The Democratic Republic of Congo's new Varnashrama community appears to be going against the global trend of rapidly increasing food prices. As a UN aid official recently commented to global news agency AFP, "The Philippines [government] may end up having to feed people to save them going hungry as the market price of rice soars out of reach of ordinary households."
It's not the only alarm bell. On March 1, 2008, Anthony Faiola reported in the Washington Post that the U.S. government's humanitarian relief agency would have to significantly scale back emergency food aid to some of the world's poorest countries this year because of soaring global food prices.
Officials at the U.S. Agency for International Development said: "A forty-one percent surge in prices for wheat, corn, rice and other cereals over the past six months has generated a $120 million budget shortfall that will force us to reduce emergency operations." That deficit is projected to rise to $200 million by the end of the year.
In contrast, The Varnashrama Project in Eastern Congo is paying just three cents a meal to feed their workers. Since Working Villages International began the project in 2006, they have put seventy-five acres of land under irrigated cultivation, producing enough food for one thousand people. What's more, project volunteer Kapiladeva Dasa expects food costs to steadily decrease until May, when one meal per worker will cost nothing at all outside of investment.
|"We've only been able to do this by focusing on agricultural sustainability and local self-reliance," he says. "If we had continued to purchase our food rather than grow it, we would be paying $1.50 per person per meal. The food cost of maintaining our workers alone would have run to about $1.6 million per year for one thousand people."|
By selling surplus crops in the nearby city of Bukavu, The Varnashrama Project not only spends virtually nothing on workers' food costs, but can cover their wages as well, saving the community a further $1.65 million per year. "By the time we reach agricultural self-sufficiency in May, we will have spent under $50,000 to build our agricultural infrastructure," says Kapiladeva. "That leaves us with a return of twenty-seven times the invested capital, in the first year alone. And that will grow to two hundred times the initial investment by the end of the eight years it takes to complete the project."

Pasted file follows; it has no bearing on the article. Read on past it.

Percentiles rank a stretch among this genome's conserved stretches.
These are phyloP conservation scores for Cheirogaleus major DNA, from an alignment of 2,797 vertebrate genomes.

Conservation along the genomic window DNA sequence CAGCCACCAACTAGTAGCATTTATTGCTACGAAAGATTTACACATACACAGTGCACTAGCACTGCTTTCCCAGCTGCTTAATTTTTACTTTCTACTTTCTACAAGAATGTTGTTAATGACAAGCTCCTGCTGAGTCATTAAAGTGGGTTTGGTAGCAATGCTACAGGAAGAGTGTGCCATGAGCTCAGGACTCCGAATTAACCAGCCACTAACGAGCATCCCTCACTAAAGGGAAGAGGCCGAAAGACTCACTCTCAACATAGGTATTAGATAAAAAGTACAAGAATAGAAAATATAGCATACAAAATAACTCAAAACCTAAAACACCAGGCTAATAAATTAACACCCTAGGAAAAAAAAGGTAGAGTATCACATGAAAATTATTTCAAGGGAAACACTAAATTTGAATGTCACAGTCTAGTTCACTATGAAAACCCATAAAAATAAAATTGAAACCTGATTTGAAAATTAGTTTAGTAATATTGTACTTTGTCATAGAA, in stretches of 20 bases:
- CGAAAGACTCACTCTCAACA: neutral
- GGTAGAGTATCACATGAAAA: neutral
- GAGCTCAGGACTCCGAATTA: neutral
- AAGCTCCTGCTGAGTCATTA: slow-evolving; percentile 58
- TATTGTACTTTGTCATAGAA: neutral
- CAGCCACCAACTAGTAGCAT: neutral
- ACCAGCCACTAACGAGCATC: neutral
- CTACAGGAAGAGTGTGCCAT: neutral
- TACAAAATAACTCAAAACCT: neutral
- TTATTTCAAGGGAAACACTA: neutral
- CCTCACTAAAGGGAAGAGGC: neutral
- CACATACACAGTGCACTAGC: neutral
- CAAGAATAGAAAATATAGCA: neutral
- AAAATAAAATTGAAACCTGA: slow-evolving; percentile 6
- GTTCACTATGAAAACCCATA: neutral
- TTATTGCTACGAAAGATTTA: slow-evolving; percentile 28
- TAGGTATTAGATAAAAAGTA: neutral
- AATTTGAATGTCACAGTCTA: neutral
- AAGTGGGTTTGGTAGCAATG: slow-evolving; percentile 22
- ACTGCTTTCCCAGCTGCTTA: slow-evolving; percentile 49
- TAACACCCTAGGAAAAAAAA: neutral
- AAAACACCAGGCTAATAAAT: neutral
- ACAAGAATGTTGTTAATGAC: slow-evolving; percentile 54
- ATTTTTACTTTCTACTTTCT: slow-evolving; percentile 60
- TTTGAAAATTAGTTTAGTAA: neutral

The secret to the Varnashrama Project's success is self-reliance. Instead of treating their farm's production as a cash crop to sell off on the market, they derive far more value by eating what they grow. And that value is not just economical. Workers have found that their diets vastly improve since joining the project. They enjoy over ninety different varieties of crops, all of which are grown organically and are therefore especially high in nutrition. "Take one look at our workers, and you'll see that their families are now stronger, healthier and more energetic than other people in the Valley – and happier too," Kapiladeva says.
Working Villages International also helps villagers employed with them by training them in advanced techniques of sustainable agriculture. Within eight years, they hope, most will use their training to develop farms of their own, bringing a lasting improvement to the whole valley and a solid economic base for the Varnashrama Project.
"When the village is completely up and running, we will not only produce our own food, but also build our own housing, and manufacture our own clothing and agricultural tools," says Kapiladeva. "Everything the residents need for a happy, full life will be produced within the village. We are not looking at this project as an investment in the way a business investor would – the success of the community is in how much the lives of the people and animals living in it can be enriched."